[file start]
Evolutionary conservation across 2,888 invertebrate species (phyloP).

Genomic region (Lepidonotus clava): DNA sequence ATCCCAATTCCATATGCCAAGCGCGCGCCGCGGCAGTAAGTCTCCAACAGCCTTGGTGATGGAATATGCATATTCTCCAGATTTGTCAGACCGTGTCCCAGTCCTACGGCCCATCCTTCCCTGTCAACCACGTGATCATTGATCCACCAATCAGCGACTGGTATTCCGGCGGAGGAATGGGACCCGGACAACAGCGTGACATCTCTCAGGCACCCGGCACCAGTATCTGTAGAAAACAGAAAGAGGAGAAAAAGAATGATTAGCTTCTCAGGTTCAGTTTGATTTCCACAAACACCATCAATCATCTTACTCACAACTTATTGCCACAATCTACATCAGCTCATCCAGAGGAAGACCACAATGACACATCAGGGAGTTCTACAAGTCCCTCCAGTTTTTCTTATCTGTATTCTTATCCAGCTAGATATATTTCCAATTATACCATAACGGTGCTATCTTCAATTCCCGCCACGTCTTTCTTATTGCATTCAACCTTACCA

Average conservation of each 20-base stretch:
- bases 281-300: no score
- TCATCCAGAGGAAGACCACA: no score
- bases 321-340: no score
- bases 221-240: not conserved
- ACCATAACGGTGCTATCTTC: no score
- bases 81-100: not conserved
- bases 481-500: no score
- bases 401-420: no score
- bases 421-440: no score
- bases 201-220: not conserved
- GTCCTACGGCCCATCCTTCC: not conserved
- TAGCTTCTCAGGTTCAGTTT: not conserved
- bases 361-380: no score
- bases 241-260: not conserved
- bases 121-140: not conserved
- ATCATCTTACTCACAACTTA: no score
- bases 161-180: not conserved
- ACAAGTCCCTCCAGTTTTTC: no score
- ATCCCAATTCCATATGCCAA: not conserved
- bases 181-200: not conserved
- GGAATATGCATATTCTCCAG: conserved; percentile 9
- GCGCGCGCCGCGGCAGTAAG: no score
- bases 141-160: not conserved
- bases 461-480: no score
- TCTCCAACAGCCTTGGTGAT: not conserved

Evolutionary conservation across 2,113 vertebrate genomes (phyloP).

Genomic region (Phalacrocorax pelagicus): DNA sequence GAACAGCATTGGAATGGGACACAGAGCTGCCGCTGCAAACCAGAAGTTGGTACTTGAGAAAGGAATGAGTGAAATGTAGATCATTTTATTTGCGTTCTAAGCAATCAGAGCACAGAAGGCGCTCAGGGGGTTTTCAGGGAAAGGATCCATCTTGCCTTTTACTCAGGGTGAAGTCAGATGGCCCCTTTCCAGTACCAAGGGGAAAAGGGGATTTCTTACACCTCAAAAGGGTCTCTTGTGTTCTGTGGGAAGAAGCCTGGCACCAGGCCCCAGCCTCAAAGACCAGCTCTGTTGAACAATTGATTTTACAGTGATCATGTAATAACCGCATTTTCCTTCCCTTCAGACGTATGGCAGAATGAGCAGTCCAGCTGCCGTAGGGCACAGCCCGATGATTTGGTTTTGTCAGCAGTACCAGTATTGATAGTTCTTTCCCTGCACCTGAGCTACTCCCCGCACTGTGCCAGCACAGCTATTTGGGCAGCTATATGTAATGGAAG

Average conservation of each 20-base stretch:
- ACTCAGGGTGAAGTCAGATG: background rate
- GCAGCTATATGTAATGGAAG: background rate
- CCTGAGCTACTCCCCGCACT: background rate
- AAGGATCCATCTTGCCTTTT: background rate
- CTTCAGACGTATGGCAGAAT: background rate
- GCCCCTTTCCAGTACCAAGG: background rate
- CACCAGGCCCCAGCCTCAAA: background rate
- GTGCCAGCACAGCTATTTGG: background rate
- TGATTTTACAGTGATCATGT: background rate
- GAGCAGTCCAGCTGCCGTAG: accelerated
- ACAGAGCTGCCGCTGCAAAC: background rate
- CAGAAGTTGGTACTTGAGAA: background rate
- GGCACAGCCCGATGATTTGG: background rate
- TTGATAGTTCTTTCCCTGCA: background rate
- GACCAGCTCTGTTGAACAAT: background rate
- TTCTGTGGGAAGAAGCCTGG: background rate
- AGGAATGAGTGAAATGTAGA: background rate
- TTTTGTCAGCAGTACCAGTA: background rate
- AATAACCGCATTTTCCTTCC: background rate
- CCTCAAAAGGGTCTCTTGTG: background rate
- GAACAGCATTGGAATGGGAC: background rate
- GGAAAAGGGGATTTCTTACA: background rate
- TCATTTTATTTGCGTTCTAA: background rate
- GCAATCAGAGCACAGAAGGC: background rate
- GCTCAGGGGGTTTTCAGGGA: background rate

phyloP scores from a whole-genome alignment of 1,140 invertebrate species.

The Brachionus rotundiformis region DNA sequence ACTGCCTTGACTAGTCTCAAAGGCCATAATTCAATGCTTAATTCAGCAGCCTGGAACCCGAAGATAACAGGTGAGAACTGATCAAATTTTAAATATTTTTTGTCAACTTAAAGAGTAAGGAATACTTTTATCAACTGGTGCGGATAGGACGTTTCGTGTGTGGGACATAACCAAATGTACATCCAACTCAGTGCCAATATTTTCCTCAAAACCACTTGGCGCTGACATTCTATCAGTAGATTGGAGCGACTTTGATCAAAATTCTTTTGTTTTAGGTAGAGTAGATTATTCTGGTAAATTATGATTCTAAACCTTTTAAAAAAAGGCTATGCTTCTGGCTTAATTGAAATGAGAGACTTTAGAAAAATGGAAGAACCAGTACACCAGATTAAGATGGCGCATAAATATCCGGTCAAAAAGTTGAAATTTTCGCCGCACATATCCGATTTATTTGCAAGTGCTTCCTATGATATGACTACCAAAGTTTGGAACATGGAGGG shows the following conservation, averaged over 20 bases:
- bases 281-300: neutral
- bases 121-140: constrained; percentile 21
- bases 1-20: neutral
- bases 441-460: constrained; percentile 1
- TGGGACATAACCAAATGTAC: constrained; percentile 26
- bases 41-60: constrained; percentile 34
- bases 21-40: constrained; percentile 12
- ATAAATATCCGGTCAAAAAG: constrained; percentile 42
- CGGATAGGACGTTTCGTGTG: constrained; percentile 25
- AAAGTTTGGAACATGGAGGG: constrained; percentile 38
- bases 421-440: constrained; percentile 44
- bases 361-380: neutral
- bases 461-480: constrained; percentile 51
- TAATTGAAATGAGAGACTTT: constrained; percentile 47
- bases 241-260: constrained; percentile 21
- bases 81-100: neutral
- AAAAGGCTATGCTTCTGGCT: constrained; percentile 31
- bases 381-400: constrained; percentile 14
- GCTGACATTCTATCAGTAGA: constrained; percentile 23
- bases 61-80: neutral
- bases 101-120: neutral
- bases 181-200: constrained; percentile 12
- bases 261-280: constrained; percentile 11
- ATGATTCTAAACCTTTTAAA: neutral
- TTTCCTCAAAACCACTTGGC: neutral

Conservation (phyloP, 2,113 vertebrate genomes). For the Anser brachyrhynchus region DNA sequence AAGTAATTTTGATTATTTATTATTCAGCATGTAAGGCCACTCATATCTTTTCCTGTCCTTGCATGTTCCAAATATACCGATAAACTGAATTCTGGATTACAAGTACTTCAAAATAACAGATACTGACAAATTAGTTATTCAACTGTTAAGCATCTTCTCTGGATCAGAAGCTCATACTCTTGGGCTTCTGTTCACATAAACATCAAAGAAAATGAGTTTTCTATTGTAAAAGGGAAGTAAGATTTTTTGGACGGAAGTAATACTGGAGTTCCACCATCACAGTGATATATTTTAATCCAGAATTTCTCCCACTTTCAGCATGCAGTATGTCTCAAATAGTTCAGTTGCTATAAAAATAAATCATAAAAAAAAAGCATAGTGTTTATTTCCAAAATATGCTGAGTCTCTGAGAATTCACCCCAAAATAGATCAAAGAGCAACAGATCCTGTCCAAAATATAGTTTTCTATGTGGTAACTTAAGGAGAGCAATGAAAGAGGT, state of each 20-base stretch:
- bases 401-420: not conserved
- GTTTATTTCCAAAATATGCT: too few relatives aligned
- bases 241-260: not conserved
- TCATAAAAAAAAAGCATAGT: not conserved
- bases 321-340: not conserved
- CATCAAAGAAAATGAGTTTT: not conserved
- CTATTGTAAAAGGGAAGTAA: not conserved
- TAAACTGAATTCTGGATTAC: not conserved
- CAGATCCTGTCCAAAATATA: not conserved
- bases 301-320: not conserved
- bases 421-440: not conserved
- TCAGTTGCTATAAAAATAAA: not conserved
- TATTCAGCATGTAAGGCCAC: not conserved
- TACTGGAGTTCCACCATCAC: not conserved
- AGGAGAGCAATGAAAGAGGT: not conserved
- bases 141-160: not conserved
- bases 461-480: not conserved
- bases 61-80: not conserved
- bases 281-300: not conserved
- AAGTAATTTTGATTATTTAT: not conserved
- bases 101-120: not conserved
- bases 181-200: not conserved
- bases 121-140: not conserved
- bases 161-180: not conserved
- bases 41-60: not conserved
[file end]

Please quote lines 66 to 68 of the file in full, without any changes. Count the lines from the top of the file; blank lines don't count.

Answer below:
- ATAAATATCCGGTCAAAAAG: constrained; percentile 42
- CGGATAGGACGTTTCGTGTG: constrained; percentile 25
- AAAGTTTGGAACATGGAGGG: constrained; percentile 38